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Teaching global narratives in a school in Ghana

Narratives change everything; let’s change our narratives.

Firm rocks and out-of-reach places where good men used to meet,

And the ancient ovoos-the standing stones to gods and ancestors;

This, this is my native land

D. Natsagdorj, My Native Land

There was a recent debate on Question Time – a televised opportunity for Joe Public to debate politicians – in which a voter complained about Labour’s tax plans. He accused the party of lying about only raising taxes for the top 5% when he realised it would affect him.

Despite admitting to a salary worth over £80,000, the audience member was adamant that he wasn’t even in the top half of earners. But the median income is less than 30K, meaning that he does indeed earn more than 95% of Brits.

How can someone be so out of touch with the facts, so caught up in a warped perception of the world?

We’re all trapped in our bubbles

If you live in Lambeth or Hackney, where nearly 80% of voters wanted to remain in the EU, it probably came as a shock to know the majority of the country didn’t. Yet for Boston residents, the decision seemed obvious.

“I don’t know anyone voted to remain, so of course the country voted out”.

I’ve been noticing this trend of being trapped in bubbles recently. On one podcast, someone said he didn’t know anyone who smoked – an amazing achievement since one in five does.

Another man was dumbfounded by the idea that there are people who don’t own an iPhone, despite the fact that this is true for 42% of Americans. He couldn’t believe it because, in his social circle, Apple holds a monopoly.

These facts aren’t difficult to find but, even so, we can’t just be constantly Googling. At some point, you have to navigate through life with a certain worldview; a specific set of perceptions beliefs about how the world is.

These worldviews come in part from our experiences – who we associate with, what we see around us – and in part from stories passed onto us by friends, family, and – perhaps most importantly of all – the media.

These narratives tend to be racist

They put your country of birth at the centre of the universe. An Englishman’s perception of the world comes from a mixture of Shakespeare, the Daily Mail, and the BBC. It certainly doesn’t arise from the poetic works of Tsegaye Gebre-Medhin, nor from tales of the Yacumama.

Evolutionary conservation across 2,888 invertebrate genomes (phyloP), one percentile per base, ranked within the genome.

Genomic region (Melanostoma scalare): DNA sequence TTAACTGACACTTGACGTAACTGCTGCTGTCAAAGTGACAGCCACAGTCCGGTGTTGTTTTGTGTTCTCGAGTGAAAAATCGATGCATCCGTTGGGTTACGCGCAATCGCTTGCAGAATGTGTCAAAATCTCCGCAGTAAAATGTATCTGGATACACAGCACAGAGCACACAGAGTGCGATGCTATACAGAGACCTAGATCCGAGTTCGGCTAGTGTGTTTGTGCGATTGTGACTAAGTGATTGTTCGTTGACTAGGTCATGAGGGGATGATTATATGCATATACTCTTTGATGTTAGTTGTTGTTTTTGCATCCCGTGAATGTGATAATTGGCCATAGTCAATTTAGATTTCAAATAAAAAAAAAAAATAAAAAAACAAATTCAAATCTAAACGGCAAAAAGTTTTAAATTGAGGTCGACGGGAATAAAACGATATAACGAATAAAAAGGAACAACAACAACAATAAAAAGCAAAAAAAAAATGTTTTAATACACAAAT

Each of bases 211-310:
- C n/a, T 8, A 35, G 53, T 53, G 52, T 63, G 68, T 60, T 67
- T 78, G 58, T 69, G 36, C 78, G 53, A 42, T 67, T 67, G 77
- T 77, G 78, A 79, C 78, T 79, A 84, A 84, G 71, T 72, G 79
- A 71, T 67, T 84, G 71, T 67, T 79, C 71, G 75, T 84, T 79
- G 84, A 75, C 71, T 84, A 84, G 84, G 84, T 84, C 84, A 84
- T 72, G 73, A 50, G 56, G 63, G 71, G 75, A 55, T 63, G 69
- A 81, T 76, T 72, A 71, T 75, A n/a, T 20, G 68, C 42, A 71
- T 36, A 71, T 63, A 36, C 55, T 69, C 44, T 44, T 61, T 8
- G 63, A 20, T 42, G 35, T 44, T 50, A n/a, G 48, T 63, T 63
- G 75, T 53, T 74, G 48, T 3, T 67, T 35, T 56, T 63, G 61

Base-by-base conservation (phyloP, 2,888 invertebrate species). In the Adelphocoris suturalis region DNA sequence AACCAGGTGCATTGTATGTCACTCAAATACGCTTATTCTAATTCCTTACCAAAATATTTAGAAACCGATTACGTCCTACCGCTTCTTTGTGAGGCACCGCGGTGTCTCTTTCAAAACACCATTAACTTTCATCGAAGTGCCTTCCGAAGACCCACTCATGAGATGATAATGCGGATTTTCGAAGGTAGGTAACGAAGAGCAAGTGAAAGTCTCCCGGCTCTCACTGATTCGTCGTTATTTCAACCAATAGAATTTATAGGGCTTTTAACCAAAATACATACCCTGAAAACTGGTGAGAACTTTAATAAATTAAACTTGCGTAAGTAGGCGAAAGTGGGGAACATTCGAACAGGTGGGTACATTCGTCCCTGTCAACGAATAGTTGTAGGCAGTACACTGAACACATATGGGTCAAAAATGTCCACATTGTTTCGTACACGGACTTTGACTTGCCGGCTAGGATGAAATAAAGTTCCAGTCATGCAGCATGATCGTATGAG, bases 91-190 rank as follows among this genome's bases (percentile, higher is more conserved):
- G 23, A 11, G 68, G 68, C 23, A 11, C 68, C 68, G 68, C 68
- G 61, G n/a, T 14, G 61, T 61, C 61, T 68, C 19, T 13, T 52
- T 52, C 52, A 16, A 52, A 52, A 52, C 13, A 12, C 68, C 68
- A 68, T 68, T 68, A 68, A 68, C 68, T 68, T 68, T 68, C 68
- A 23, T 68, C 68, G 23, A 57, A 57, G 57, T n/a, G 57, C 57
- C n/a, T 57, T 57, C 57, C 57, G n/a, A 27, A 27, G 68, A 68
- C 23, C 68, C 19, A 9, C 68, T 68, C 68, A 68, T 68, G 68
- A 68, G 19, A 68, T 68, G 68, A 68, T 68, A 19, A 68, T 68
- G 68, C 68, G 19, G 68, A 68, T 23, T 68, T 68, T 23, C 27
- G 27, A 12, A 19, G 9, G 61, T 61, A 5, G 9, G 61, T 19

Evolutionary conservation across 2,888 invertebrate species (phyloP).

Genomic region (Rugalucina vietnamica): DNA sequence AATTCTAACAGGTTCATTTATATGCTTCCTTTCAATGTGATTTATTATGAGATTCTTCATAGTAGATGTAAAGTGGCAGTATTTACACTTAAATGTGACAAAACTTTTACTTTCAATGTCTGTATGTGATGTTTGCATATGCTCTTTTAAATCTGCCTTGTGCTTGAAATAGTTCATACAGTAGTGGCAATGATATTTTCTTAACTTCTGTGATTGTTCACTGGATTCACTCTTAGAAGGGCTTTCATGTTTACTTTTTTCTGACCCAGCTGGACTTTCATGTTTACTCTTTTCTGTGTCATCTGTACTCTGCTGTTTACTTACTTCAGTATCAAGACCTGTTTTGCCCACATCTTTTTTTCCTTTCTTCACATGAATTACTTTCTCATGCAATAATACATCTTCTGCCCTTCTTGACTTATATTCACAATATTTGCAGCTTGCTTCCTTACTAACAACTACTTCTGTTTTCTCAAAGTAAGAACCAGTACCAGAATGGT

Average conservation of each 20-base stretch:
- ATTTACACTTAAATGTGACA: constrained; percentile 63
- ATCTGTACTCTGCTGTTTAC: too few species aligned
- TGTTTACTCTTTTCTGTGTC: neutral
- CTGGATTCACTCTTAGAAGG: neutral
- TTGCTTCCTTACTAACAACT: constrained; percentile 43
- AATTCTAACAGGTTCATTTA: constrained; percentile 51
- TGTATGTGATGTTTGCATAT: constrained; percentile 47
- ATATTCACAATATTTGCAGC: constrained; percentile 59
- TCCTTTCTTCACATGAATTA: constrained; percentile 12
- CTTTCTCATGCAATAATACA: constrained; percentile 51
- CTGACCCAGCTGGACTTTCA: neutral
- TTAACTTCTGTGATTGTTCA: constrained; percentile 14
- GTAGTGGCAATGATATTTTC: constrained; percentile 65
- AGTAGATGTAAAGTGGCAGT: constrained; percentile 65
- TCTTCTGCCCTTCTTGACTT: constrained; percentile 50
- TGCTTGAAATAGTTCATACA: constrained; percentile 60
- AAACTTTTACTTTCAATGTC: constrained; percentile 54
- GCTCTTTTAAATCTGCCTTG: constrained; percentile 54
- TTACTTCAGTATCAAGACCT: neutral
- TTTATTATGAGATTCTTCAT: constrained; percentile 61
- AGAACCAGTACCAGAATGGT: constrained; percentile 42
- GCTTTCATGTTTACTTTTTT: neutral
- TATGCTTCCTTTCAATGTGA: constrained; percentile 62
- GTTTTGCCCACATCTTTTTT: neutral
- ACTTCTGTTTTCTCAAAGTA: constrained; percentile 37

To be clear, this isn’t just the case in England. I’m sure the Chinese, Kazakhs, and Tuvuluans are just as wrapped up in their own culture.

But this is a problem.

It’s a problem because it means that our perception of how the world is, is warped. It’s led to the belief that most of the world generally sucks, but it’s great to be at home. Where I’m from, it’s led to an overwhelming and widespread sense that West is best.

England, America, and the West generally are certainly great for their own specific reasons. The philosophy of John Locke, the benign dismantling of an empire, the constitutional enshrinement of freedom of speech: these are just a few ideas that spring to mind.

But we’re not the best at everything.

Asian countries have coped better than Europeans at beating Coronavirus. Japan has the most efficient train service. Bhutan is the only country to measure and tailor government policy towards national happiness. Uruguay, Mauritius, and Costa Rica are ranked as more democratic than France. Thailand is decades ahead of Europe in its accepting of trans people’s right to exist.

The truth is far more complicated

Yet, like the 80K earner on Question Time, many have a hard time accepting it. Even when the facts are pointed out to you, it’s hard to get over the sense of supremacy that we attribute to our own green and pleasant land.

That, I contend, is because of narrative.

The stories and mythology we grew up with excludes foreigners and creates a sense of camaraderie with our own kind. And so we grow up utterly ignorant of different cultures and engulfed by our own bubble.

The solution? Let’s change our narratives. Let’s explore and create stories that include foreign cultures.

As a writer, I am of course bound by what I know, so my stories are Anglocentric. That’s why this piece began with an anecdote taken from BBC Question Time rather than Qipa Shuo.

But now, more than ever, we need to do more to overcome rising xenophobia and racism. We’re battling Johnson, Trump, Bolsonaro, Duda, and Modi: nationalist leaders spanning four continents.

We’ll win through storytelling; by taking an active interest in the myths of other nations. In doing so, we can begin to unravel decades of brainwashing by the bubble into which we were born.

We’ll smash racist narratives by becoming interested in hearing and telling diverse and global stories.

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